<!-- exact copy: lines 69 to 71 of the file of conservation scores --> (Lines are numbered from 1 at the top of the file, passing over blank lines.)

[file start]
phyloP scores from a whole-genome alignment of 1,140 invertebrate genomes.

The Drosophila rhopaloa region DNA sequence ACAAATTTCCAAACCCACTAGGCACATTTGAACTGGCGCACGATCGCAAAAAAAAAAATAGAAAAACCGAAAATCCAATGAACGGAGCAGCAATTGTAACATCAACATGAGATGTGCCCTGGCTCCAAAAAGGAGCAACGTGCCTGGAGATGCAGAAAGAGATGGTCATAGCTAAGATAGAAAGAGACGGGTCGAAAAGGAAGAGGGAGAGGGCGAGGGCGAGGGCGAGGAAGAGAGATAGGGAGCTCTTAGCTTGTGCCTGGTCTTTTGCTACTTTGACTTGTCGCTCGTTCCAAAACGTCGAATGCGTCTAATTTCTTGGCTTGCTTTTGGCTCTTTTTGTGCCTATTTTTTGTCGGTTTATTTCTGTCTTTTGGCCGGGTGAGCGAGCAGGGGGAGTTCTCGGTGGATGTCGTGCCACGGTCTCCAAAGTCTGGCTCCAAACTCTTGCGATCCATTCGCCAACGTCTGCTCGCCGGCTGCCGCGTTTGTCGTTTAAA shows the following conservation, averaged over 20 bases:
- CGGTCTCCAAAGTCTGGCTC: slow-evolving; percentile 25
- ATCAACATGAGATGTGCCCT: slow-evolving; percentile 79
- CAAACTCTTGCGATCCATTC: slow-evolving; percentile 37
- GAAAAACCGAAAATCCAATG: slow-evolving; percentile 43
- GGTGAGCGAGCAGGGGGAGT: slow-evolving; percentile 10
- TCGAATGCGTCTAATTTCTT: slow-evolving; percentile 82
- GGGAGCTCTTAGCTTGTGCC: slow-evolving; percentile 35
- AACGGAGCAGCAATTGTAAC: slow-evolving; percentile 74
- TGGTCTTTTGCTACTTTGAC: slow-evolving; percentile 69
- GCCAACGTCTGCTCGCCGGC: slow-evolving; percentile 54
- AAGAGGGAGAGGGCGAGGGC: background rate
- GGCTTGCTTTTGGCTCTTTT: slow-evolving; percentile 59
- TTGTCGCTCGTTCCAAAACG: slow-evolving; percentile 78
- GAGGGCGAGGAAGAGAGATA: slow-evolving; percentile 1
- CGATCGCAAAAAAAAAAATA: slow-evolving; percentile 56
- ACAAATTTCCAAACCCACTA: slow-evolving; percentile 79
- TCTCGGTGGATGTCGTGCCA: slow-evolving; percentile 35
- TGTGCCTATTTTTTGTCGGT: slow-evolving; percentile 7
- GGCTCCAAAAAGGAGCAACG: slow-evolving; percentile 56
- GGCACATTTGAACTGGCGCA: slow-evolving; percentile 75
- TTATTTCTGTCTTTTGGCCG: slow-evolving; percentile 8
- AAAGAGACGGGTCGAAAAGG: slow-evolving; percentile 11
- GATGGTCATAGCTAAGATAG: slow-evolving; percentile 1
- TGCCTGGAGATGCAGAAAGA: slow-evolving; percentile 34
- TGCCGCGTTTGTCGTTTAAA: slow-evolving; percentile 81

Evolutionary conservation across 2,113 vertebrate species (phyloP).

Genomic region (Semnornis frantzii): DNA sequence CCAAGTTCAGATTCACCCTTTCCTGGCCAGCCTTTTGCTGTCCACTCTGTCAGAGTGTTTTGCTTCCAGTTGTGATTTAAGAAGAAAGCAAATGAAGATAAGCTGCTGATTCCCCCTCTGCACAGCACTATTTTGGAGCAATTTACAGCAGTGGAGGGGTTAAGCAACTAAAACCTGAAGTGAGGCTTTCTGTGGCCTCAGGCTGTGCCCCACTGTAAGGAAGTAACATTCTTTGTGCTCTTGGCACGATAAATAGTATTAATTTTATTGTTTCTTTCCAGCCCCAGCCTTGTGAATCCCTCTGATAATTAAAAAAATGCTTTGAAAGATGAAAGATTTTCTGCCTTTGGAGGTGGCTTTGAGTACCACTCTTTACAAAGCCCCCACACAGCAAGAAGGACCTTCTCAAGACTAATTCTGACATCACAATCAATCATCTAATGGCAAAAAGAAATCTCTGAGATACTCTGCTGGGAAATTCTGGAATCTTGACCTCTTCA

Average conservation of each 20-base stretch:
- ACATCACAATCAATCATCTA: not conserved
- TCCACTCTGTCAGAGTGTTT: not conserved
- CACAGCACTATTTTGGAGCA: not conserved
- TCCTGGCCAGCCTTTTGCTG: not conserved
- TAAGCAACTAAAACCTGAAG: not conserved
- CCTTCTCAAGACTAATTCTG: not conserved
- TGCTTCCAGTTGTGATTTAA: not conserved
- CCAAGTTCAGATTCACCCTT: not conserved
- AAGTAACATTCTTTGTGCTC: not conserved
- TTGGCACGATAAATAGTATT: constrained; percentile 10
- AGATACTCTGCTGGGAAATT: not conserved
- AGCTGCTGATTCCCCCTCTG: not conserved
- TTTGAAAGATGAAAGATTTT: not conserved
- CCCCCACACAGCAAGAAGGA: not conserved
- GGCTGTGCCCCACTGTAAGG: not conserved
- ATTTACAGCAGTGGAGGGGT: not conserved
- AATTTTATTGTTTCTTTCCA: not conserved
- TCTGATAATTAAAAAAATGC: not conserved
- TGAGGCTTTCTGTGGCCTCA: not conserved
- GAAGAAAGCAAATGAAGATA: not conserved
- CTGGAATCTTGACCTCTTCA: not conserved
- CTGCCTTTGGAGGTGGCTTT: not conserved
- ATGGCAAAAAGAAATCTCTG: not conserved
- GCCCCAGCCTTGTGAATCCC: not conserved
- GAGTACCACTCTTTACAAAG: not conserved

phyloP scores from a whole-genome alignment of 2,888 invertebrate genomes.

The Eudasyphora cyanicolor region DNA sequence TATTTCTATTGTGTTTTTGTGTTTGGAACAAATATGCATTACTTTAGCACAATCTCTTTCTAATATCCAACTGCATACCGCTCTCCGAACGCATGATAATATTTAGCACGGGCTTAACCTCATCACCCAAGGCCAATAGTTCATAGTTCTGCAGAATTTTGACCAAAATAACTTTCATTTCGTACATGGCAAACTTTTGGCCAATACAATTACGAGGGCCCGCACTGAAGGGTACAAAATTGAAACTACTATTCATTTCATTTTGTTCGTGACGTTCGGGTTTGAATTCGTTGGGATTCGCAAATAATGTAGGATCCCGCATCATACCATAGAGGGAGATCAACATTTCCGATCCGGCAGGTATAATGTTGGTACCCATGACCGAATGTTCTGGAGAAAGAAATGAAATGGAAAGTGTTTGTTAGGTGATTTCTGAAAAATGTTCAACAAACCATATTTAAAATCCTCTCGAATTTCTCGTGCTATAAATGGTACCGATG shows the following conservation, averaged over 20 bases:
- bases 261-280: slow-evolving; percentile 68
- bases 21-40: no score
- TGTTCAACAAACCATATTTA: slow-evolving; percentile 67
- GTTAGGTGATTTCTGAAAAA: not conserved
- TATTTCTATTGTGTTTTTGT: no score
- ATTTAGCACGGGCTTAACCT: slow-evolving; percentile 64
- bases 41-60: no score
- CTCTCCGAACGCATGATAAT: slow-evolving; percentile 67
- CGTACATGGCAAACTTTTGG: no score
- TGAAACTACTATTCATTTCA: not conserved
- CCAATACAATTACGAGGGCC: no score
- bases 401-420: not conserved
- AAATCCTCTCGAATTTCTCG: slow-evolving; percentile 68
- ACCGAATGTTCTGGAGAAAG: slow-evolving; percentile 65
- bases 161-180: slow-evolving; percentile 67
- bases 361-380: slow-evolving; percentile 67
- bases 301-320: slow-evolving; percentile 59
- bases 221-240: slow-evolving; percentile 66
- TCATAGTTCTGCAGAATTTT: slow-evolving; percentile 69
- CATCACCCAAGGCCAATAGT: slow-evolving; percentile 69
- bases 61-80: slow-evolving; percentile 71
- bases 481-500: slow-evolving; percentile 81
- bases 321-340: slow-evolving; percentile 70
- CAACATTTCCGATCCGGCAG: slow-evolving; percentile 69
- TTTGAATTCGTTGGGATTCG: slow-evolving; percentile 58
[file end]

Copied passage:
- bases 401-420: not conserved
- AAATCCTCTCGAATTTCTCG: slow-evolving; percentile 68
- ACCGAATGTTCTGGAGAAAG: slow-evolving; percentile 65